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Born in Brake halfway between Bremen and Bremerhaven, the coppersmith Georg Dietrich Seebeck (1845-1928) settled down in Geestemünde in 1871. In 1876, he started his own firm. At a small forge he was soon manufacturing boats and launches. In 1886, Seebeck purchased a site situated on a narrow channel in the Geestemünde port area, which enabled further expansion. In 1891 and 1895, he acquired the Geestemünde and Bremerhaven yards of Schau & Oltmanns, Lange and Ulrichs and used their sites and equipment. In 1895, the firm was transformed into a shareholding company to mobilize more necessary capital.

Because of the different acquired shipyards along the River Geeste, Seebeck operated his business on very scattered sites. So he had a new shipyard constructed in the Geestemünde Handelshafen basin from 1906 to 1910. The main shipbuilding activities were moved to that new area. The manufacturing of ships in docks (and not, as commonplace, on slipways) was indeed a very progressive method.

The main output consisted of smaller vessels such as launches and tugs. In 1891, the first Seebeck-built steam trawler was delivered. This type of ship was manufactured in large numbers and gained importance for the business of Seebeck as a whole, forming also the image of the company. But cargo steamers, smaller passenger vessels and some types of special purpose vessels were also built. In 1914, more than 1000 employees worked on the yard.

In the First World War, military production for the Imperial German Navy became important, after 1918, production for non-military customers was resumed. Fishing trawlers (in the thirties also a number of whale catchers), tugs and cargo vessels still made up the main share of production. In the 1920s and 1930s however, the shipyard suffered from the economical slump, and in 1928, Seebeck was integrated into the mighty Deschimag shipbuilding combine.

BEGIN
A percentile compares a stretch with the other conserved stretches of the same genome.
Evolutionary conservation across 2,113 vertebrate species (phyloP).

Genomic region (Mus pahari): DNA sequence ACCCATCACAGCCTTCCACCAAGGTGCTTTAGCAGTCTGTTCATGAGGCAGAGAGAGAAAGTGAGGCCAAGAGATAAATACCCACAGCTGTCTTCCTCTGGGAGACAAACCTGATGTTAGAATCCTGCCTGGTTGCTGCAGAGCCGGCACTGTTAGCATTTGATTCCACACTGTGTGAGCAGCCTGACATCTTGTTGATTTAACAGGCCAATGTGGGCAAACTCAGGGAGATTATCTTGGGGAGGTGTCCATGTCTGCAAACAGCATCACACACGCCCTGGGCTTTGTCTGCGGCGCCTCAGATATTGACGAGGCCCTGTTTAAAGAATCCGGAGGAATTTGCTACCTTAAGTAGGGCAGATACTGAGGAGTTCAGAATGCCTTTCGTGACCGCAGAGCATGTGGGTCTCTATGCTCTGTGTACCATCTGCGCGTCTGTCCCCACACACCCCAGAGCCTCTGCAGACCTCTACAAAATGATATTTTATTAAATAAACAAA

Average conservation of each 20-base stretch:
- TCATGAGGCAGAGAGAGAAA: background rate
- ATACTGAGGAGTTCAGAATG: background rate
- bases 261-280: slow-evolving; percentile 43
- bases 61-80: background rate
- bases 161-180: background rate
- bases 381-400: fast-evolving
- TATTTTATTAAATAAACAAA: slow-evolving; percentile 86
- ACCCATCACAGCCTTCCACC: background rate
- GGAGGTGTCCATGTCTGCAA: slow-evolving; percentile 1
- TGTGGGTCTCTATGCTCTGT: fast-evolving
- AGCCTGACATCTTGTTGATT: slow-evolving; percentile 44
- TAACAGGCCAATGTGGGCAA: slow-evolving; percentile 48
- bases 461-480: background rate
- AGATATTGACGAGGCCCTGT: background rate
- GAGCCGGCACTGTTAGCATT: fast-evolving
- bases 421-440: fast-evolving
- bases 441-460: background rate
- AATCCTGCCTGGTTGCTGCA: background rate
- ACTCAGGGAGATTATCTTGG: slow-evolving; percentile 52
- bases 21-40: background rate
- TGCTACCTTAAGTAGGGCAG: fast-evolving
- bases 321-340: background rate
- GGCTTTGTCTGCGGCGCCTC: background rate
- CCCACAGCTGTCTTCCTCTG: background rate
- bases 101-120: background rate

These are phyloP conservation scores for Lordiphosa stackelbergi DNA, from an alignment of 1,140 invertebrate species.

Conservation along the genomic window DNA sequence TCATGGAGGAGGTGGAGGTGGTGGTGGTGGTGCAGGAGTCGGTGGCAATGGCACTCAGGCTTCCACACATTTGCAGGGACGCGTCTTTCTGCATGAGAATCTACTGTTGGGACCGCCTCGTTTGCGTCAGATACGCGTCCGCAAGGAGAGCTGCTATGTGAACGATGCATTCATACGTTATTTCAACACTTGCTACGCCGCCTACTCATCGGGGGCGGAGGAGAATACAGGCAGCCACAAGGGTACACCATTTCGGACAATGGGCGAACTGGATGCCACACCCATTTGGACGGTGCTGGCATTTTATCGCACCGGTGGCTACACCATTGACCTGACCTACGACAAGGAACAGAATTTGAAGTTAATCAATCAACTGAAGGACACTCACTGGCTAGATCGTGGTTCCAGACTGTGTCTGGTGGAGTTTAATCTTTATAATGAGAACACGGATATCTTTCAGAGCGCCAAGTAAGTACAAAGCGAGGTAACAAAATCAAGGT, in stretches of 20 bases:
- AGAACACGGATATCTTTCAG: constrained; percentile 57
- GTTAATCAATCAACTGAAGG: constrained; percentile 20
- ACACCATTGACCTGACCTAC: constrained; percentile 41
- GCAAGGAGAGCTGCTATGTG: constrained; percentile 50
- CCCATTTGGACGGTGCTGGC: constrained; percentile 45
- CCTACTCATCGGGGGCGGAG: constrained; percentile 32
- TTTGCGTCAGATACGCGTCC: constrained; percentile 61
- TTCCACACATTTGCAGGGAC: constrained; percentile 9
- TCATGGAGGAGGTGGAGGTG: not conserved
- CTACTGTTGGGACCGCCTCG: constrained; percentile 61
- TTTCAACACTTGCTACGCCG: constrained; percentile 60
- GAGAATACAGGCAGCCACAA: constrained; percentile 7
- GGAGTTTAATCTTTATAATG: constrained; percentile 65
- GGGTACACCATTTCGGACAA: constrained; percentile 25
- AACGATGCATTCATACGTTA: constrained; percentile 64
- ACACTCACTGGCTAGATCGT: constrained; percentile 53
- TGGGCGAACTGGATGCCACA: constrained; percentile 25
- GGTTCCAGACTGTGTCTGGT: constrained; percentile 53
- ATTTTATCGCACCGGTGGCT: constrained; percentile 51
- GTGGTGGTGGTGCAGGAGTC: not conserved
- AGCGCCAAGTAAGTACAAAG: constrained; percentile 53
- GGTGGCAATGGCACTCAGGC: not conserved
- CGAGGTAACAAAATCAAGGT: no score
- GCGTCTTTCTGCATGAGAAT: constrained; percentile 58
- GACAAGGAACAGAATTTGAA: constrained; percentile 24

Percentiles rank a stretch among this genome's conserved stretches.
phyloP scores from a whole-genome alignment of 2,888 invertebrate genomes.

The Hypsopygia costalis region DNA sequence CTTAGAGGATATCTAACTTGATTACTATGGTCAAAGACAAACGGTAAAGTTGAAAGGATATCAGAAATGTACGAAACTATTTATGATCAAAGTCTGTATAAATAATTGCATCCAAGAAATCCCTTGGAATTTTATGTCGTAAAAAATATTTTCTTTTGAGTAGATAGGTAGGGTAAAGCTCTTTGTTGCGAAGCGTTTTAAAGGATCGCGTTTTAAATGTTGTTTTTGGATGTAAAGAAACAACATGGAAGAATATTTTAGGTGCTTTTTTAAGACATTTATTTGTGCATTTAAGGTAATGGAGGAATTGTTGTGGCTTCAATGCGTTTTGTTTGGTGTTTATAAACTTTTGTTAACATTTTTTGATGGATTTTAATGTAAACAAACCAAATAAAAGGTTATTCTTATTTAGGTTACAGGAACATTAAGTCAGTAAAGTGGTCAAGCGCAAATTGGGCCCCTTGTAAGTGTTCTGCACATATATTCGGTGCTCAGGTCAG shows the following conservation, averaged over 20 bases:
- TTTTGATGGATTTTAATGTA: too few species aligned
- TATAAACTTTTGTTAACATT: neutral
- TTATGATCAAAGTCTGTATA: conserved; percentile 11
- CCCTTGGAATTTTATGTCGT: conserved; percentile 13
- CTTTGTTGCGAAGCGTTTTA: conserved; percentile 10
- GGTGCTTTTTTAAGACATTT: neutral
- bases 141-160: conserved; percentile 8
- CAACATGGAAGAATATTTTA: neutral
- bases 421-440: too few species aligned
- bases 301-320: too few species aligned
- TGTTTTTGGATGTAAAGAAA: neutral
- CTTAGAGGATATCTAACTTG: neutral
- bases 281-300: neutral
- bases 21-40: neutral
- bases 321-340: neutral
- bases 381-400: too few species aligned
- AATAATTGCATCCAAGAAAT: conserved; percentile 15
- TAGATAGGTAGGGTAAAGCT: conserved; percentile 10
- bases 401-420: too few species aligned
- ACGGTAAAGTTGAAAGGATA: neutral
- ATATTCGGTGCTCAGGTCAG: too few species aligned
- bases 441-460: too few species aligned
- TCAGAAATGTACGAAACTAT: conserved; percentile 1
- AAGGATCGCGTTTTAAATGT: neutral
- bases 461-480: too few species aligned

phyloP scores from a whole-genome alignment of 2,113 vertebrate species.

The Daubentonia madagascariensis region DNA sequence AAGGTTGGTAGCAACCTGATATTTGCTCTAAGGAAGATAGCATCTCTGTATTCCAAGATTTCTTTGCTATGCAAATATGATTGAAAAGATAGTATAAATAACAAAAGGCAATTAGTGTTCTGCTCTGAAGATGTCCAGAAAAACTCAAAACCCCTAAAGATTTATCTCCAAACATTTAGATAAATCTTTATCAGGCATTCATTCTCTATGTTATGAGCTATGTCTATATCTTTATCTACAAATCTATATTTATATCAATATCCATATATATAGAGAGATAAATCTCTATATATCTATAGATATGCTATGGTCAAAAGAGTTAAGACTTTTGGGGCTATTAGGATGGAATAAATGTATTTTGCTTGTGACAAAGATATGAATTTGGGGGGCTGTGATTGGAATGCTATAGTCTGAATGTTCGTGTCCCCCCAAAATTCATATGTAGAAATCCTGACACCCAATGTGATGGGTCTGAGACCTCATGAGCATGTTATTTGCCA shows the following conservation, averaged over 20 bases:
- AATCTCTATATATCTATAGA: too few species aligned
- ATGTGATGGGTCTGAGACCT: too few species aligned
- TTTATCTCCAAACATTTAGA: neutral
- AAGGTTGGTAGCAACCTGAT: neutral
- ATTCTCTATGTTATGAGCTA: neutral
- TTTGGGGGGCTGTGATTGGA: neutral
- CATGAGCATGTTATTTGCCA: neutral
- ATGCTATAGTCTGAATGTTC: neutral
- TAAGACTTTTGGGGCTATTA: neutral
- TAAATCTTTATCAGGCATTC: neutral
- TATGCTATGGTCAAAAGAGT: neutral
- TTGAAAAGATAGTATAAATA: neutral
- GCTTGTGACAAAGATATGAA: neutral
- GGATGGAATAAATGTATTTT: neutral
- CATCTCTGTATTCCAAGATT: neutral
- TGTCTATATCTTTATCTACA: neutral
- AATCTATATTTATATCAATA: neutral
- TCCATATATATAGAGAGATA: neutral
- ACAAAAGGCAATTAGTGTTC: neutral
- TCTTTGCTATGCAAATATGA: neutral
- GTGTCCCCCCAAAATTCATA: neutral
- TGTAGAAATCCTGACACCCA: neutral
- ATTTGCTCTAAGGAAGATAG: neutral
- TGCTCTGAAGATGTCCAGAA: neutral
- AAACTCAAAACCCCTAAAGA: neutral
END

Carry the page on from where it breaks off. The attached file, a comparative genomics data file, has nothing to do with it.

Having produced for the navy in World War II, the yard went into partnership with the prominent AG “Weser” shipyard in Bremen until 1984. The Bremerhaven yard was modernized and now they also built larger vessels such as deep-sea cargo ships, Ro-Ro-Ferries, research and passenger ships. In 1988, the Seebeck yard merged with the Bremerhaven-based Schichau-Unterweser yard to become the Schichau Seebeckwerft AG.

This process was and still is typical for the general development in German shipbuilding industries, because the competition, mainly from East Asian yards, has become more and more fierce, causing a decline of capacity.

The historical roots of the Schichau-Unterweser yard which joined with Seebeck are also worth looking at. The engineer Ferdinand Schichau (1814-1896) founded a small machinery workshop in the West Prussian town of Elbing (today Elblag, Poland) in 1837. In 1855, the construction of iron ships was started. World fame was gained by special purpose vessels such as the legendary torpedo boats, but also by dredgers and a wide range of naval and mercantile types, both for German customers and abroad. In 1891, another yard was opened at Danzig (today Gdansk, Poland). Larger ships were built there, also for the North German Lloyd of Bremen. The Polish yard which worked later on the same site made history subsequently when the independent trade union Solidarnosc was founded there.

Having moved west in 1945, the Schichau yard continued in Bremerhaven, now concentrating mainly on the construction of tugs. In 1972, the yard joined the Unterweser yard, the roots of that firm dating back to 1903. It was situated on the Geeste River. So the Schichau-Unterweser shipyard was formed, which then merged with the Seebeck firm only 16 years later. The main shipbuilding activities were now centred on the modernised Seebeck area.

Since 1st of May 1998, the company has been known as SSW Fähr- und Spezialschiffbau GmbH. It went into receivership in 2002, but the yard was finally able to continue operation. Facing stiff international competition, the firm still builds ferries, but also acts as subcontractor for other shipyards.

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